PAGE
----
Let’s read the story of Jatayu and his brother Sampati.

Jatayu plays a very small part in Ramayana, considering how long Ramayana is. Small yet highly significant. If not for Jatayu, Ramayana would have taken a different course.

Jatayu was the son of Garuda, God Vishnu’s mount. He had a brother named Sampati. They were demi-gods with a body of a vulture. They had a boon to expand their wings as per their needs. 

After Garuda left his place as the king of birds to be with Vishnu, both brothers became contenders for the title.

They decided to have a little competition to decide who was better. The first one to reach the sun would win. They expanded their wings and lunged into the air. They were both going at very high speed. Soon they began to feel the heat from the sun. Sampati sensing the danger stopped but Jatayu kept going. Sampati tried to warn his brother. When Jatayu got a little too close to the sun, his feather started burning. At the same time, Sampati flew over him and expanded his wings like a shield.

Jatayu was safe now but Sampati was taking the heat of the sun. His feathers burned and he lost his ability to fly. He fell from that height and landed in the ocean. Jatayu searched for him over and over but couldn’t find him. Sampati, who had lost his ability to fly and had no clue where he was, found a cave to live in.

Jatayu blamed himself for this happening. He cursed himself to lose his wings in an attempt to save someone, just like Sampati did.

Many years later an elderly Jatayu was flying idly when he heard the cries of a woman. She was calling for someone named Ram. Jatayu, who had once fought alongside Dasrath knew who bore this name. He had the eyes of an eagle and could see far distances easily. Soon he identified a flying chariot (Pushpak Vimana). On the chariot was an enormous man carrying the crying woman. Jatayu knew the man, he knew Ravana. In his battle alongside Dasrath, they had fought a horde of demons attacking Indralok. This horde was led by the son of Ravana, Meghnath.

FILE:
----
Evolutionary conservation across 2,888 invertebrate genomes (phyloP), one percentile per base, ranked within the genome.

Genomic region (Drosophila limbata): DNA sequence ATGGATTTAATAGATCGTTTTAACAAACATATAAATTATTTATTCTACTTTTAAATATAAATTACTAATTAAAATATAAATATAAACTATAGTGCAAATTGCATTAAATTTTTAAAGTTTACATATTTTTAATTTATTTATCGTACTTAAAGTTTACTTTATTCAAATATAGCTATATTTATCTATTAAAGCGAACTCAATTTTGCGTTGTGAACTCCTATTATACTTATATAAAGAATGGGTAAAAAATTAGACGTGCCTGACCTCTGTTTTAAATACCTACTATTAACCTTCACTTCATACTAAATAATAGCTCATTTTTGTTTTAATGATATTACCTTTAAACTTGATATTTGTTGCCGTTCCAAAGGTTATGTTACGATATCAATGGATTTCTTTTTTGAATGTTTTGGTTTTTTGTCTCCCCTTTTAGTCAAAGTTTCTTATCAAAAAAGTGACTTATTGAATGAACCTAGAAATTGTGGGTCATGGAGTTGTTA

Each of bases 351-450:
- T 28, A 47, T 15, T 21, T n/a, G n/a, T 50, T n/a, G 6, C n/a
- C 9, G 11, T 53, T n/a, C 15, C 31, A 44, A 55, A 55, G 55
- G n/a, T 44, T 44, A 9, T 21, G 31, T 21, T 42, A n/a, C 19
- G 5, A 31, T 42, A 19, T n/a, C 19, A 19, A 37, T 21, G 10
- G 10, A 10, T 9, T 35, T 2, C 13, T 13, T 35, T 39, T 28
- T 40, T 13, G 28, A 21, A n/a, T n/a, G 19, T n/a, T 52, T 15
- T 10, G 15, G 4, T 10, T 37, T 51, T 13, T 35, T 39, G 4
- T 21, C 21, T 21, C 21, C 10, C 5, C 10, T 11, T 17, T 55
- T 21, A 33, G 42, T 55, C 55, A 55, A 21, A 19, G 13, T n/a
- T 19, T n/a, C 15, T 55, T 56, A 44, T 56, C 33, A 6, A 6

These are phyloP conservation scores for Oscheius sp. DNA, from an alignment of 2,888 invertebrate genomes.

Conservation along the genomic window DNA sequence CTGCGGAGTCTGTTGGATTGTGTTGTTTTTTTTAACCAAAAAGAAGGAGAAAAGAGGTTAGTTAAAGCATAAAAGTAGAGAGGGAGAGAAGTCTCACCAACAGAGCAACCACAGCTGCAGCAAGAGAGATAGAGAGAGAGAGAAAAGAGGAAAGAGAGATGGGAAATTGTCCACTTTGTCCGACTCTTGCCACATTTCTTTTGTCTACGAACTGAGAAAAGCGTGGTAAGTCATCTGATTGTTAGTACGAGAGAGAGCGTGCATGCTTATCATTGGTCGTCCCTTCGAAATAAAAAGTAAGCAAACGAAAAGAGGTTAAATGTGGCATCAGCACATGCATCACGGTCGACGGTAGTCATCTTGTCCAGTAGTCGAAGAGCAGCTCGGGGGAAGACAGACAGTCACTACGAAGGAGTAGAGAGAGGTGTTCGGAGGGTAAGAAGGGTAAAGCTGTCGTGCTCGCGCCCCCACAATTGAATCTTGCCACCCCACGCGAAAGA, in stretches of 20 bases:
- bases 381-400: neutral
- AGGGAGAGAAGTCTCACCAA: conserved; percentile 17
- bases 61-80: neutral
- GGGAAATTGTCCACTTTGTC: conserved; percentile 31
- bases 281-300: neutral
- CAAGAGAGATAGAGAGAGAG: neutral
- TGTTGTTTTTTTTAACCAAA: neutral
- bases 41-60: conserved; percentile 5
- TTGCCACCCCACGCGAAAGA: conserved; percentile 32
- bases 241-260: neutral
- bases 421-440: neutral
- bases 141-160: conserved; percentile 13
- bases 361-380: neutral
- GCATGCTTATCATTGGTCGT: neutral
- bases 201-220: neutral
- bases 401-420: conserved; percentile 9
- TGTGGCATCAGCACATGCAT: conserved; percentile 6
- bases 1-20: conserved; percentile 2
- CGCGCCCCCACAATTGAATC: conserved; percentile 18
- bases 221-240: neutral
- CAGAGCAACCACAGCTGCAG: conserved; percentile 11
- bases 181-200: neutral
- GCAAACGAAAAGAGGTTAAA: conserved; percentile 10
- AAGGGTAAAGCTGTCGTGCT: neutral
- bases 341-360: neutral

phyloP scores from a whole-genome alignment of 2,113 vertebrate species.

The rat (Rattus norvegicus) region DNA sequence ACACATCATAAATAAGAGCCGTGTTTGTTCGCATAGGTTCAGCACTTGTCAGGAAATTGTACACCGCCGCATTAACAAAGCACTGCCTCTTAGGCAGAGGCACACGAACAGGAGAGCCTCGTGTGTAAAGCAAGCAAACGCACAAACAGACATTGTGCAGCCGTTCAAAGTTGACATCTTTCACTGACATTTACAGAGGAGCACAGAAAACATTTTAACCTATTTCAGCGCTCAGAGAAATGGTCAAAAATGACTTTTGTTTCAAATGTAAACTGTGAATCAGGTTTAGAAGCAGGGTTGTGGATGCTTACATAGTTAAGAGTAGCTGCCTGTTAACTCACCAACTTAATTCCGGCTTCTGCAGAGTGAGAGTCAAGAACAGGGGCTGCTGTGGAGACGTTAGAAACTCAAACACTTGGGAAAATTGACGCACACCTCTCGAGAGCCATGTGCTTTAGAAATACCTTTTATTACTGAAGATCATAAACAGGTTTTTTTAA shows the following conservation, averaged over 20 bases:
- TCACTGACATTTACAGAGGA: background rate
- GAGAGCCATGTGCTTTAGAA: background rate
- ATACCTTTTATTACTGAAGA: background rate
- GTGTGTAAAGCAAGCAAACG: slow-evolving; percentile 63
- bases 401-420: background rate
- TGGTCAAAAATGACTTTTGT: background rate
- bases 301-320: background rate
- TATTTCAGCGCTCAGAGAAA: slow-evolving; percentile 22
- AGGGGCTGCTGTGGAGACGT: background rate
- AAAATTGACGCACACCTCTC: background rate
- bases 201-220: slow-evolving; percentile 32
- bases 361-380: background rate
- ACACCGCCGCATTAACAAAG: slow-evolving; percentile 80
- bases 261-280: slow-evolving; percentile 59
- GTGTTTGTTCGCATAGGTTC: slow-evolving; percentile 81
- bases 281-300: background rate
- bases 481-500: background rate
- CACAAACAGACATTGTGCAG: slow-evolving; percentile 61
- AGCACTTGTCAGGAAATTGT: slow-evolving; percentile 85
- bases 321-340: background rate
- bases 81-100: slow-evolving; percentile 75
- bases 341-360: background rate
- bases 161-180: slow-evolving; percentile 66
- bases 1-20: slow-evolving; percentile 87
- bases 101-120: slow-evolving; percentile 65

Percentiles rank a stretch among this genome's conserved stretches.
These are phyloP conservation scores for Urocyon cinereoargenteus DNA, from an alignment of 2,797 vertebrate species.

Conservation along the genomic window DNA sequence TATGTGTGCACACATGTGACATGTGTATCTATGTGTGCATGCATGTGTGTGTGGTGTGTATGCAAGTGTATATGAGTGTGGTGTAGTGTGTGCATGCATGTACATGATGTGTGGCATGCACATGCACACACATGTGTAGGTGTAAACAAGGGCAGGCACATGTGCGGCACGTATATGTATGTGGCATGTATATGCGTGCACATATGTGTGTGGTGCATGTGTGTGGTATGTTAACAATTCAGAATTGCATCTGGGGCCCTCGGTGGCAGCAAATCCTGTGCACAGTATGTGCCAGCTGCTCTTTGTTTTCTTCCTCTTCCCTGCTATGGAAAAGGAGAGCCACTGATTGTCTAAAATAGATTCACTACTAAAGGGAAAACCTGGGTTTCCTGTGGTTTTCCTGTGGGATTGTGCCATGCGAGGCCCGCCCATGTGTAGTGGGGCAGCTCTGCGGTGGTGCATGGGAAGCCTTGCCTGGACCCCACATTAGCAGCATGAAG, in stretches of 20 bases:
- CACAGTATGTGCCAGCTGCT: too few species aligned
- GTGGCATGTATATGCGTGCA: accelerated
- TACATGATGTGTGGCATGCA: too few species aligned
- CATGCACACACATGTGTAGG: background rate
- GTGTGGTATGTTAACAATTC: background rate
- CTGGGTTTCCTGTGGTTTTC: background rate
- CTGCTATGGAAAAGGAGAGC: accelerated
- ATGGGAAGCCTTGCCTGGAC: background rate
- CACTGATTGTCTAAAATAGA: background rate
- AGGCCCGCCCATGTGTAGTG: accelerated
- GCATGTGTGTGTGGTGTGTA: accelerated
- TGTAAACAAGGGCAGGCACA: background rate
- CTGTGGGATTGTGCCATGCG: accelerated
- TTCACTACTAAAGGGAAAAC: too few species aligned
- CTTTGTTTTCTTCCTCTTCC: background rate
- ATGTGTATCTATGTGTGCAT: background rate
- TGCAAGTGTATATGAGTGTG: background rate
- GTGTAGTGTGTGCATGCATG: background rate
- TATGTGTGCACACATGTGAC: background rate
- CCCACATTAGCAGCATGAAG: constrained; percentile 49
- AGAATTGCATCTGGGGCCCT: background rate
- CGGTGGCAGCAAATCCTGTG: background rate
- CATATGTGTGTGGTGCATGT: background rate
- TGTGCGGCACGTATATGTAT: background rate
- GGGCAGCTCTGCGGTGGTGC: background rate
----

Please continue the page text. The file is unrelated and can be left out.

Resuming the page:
Jatayu has seen Ravana’s power. He has seen him defeating even Gods.

He had realized that at this age he was no match for someone like Ravana. He also knew what the right thing to do was. The king and warrior that he was, meant he would not go down without a fight. 

He flew into the air and reached the flying chariot. Flying over the chariot with his wings extended he announced his intentions. He warned Ravana to hand over Sita to him and he would be allowed to go without any harm. The arrogant Ravana was not going to surrender. He brought out his bow and arrows and started firing them toward Jatayu. Jatayu kept changing the size of its wings and Ravana missed all of his shots. Jatayu was old but also vastly experienced.

Defending against Ravana’s arrows was easy but how was he going to attack. He zoomed past Ravana and clawed his biceps. Frustrated Ravana now brought out his sword, Chandrahasa, a gift from the God Shiva himself. Chandrahasa means half moon and the sword shone like one.

Blinded by the shines of Chandrahasa, Jatayu could not see the moves of Ravana. In the excellent hands of Ravana, Chandrahasa did not take much time in destroying Jatayu. Finally, from the pain of bruises, he fell to earth. Ravana’s cruelty was not over yet. He came down from his chariot and cut off Jatayu’s right-wing.

Jatayu lay there helplessly. He was breathing his last moments but something was keeping him from dying. He was determined to tell Rama the whereabouts of Sita. With all his strength left, he kept yelling Rama’s name. When Rama and Laxman arrived, he addressed them as his children. He shared all that had happened. Then he passed away.

Rama, who was moved by his act, completed his last rituals. This selfless act of Jatayu had brought Rama out of darkness, only now he knew that Sita was alive and taken away by a demon named Ravana.

Months later Hanuman and other scouts met Sampati in the southernmost part of India. They told him about the brave and selfless act of Jatayu. Sampati was bittersweet. After so many years later he had heard of Jatayu and that too of his death. But he was also satisfied by the fact that his sacrifice did not go in vain. Jatayu made the most out of the second chance he got because of him.

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